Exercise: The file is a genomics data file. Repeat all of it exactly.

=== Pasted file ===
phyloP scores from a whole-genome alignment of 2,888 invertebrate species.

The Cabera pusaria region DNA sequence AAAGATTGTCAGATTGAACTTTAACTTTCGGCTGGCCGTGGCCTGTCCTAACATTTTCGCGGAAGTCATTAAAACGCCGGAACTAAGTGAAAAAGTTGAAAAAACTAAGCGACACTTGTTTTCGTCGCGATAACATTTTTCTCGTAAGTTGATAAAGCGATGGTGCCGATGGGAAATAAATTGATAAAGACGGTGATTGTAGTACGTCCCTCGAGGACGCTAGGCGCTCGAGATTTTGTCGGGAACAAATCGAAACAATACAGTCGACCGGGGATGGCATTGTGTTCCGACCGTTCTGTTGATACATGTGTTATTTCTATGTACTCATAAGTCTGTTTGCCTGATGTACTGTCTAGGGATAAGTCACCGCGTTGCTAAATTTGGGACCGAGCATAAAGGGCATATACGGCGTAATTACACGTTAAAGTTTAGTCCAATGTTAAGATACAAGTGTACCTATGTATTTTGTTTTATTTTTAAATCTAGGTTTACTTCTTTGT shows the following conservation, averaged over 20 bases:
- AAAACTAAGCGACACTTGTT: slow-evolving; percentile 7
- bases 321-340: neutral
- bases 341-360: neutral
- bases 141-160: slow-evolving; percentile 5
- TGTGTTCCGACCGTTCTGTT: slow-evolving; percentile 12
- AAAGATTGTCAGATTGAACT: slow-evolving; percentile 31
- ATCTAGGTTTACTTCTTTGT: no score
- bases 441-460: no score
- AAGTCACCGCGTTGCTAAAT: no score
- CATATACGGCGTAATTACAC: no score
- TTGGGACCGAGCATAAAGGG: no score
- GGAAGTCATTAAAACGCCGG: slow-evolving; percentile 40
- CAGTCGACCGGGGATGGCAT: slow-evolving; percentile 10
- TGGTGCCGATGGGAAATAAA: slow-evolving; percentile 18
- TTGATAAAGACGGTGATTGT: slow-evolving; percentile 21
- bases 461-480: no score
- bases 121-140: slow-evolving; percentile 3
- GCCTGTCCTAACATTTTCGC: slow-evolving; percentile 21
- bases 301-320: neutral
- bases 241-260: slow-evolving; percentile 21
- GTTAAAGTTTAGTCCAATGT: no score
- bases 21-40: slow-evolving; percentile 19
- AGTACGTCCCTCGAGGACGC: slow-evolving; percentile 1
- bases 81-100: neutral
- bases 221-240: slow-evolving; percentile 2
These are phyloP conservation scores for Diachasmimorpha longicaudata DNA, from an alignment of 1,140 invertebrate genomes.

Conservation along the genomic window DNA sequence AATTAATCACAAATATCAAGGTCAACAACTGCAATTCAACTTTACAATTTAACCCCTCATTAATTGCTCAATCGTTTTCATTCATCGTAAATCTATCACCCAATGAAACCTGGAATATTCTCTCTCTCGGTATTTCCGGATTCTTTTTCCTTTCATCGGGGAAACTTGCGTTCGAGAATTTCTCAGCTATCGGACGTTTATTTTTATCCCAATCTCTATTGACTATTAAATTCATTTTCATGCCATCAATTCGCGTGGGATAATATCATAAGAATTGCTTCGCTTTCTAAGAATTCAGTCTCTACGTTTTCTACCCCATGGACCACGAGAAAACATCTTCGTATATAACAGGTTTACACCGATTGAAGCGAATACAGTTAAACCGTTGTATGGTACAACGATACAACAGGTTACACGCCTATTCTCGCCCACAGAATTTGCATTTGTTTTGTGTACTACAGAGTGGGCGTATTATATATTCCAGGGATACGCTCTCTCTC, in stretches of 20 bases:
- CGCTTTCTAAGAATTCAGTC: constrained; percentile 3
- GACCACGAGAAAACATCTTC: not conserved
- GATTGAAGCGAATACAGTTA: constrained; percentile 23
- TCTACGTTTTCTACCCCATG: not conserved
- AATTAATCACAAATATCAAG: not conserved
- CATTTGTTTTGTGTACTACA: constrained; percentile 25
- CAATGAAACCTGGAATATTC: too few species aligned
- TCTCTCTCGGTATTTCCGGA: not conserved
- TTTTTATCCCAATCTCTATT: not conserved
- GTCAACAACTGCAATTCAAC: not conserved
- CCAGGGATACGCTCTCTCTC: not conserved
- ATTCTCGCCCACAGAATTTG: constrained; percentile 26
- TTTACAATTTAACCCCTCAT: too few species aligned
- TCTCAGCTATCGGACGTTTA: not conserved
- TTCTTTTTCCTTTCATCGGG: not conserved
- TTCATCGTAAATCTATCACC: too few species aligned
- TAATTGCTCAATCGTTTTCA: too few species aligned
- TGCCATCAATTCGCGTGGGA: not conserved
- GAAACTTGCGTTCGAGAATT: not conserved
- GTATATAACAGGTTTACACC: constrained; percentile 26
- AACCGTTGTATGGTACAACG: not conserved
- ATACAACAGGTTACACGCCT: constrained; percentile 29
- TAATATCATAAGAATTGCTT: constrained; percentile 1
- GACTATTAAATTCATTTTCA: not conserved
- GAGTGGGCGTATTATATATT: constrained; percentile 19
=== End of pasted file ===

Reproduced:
phyloP scores from a whole-genome alignment of 2,888 invertebrate species.

The Cabera pusaria region DNA sequence AAAGATTGTCAGATTGAACTTTAACTTTCGGCTGGCCGTGGCCTGTCCTAACATTTTCGCGGAAGTCATTAAAACGCCGGAACTAAGTGAAAAAGTTGAAAAAACTAAGCGACACTTGTTTTCGTCGCGATAACATTTTTCTCGTAAGTTGATAAAGCGATGGTGCCGATGGGAAATAAATTGATAAAGACGGTGATTGTAGTACGTCCCTCGAGGACGCTAGGCGCTCGAGATTTTGTCGGGAACAAATCGAAACAATACAGTCGACCGGGGATGGCATTGTGTTCCGACCGTTCTGTTGATACATGTGTTATTTCTATGTACTCATAAGTCTGTTTGCCTGATGTACTGTCTAGGGATAAGTCACCGCGTTGCTAAATTTGGGACCGAGCATAAAGGGCATATACGGCGTAATTACACGTTAAAGTTTAGTCCAATGTTAAGATACAAGTGTACCTATGTATTTTGTTTTATTTTTAAATCTAGGTTTACTTCTTTGT shows the following conservation, averaged over 20 bases:
- AAAACTAAGCGACACTTGTT: slow-evolving; percentile 7
- bases 321-340: neutral
- bases 341-360: neutral
- bases 141-160: slow-evolving; percentile 5
- TGTGTTCCGACCGTTCTGTT: slow-evolving; percentile 12
- AAAGATTGTCAGATTGAACT: slow-evolving; percentile 31
- ATCTAGGTTTACTTCTTTGT: no score
- bases 441-460: no score
- AAGTCACCGCGTTGCTAAAT: no score
- CATATACGGCGTAATTACAC: no score
- TTGGGACCGAGCATAAAGGG: no score
- GGAAGTCATTAAAACGCCGG: slow-evolving; percentile 40
- CAGTCGACCGGGGATGGCAT: slow-evolving; percentile 10
- TGGTGCCGATGGGAAATAAA: slow-evolving; percentile 18
- TTGATAAAGACGGTGATTGT: slow-evolving; percentile 21
- bases 461-480: no score
- bases 121-140: slow-evolving; percentile 3
- GCCTGTCCTAACATTTTCGC: slow-evolving; percentile 21
- bases 301-320: neutral
- bases 241-260: slow-evolving; percentile 21
- GTTAAAGTTTAGTCCAATGT: no score
- bases 21-40: slow-evolving; percentile 19
- AGTACGTCCCTCGAGGACGC: slow-evolving; percentile 1
- bases 81-100: neutral
- bases 221-240: slow-evolving; percentile 2
These are phyloP conservation scores for Diachasmimorpha longicaudata DNA, from an alignment of 1,140 invertebrate genomes.

Conservation along the genomic window DNA sequence AATTAATCACAAATATCAAGGTCAACAACTGCAATTCAACTTTACAATTTAACCCCTCATTAATTGCTCAATCGTTTTCATTCATCGTAAATCTATCACCCAATGAAACCTGGAATATTCTCTCTCTCGGTATTTCCGGATTCTTTTTCCTTTCATCGGGGAAACTTGCGTTCGAGAATTTCTCAGCTATCGGACGTTTATTTTTATCCCAATCTCTATTGACTATTAAATTCATTTTCATGCCATCAATTCGCGTGGGATAATATCATAAGAATTGCTTCGCTTTCTAAGAATTCAGTCTCTACGTTTTCTACCCCATGGACCACGAGAAAACATCTTCGTATATAACAGGTTTACACCGATTGAAGCGAATACAGTTAAACCGTTGTATGGTACAACGATACAACAGGTTACACGCCTATTCTCGCCCACAGAATTTGCATTTGTTTTGTGTACTACAGAGTGGGCGTATTATATATTCCAGGGATACGCTCTCTCTC, in stretches of 20 bases:
- CGCTTTCTAAGAATTCAGTC: constrained; percentile 3
- GACCACGAGAAAACATCTTC: not conserved
- GATTGAAGCGAATACAGTTA: constrained; percentile 23
- TCTACGTTTTCTACCCCATG: not conserved
- AATTAATCACAAATATCAAG: not conserved
- CATTTGTTTTGTGTACTACA: constrained; percentile 25
- CAATGAAACCTGGAATATTC: too few species aligned
- TCTCTCTCGGTATTTCCGGA: not conserved
- TTTTTATCCCAATCTCTATT: not conserved
- GTCAACAACTGCAATTCAAC: not conserved
- CCAGGGATACGCTCTCTCTC: not conserved
- ATTCTCGCCCACAGAATTTG: constrained; percentile 26
- TTTACAATTTAACCCCTCAT: too few species aligned
- TCTCAGCTATCGGACGTTTA: not conserved
- TTCTTTTTCCTTTCATCGGG: not conserved
- TTCATCGTAAATCTATCACC: too few species aligned
- TAATTGCTCAATCGTTTTCA: too few species aligned
- TGCCATCAATTCGCGTGGGA: not conserved
- GAAACTTGCGTTCGAGAATT: not conserved
- GTATATAACAGGTTTACACC: constrained; percentile 26
- AACCGTTGTATGGTACAACG: not conserved
- ATACAACAGGTTACACGCCT: constrained; percentile 29
- TAATATCATAAGAATTGCTT: constrained; percentile 1
- GACTATTAAATTCATTTTCA: not conserved
- GAGTGGGCGTATTATATATT: constrained; percentile 19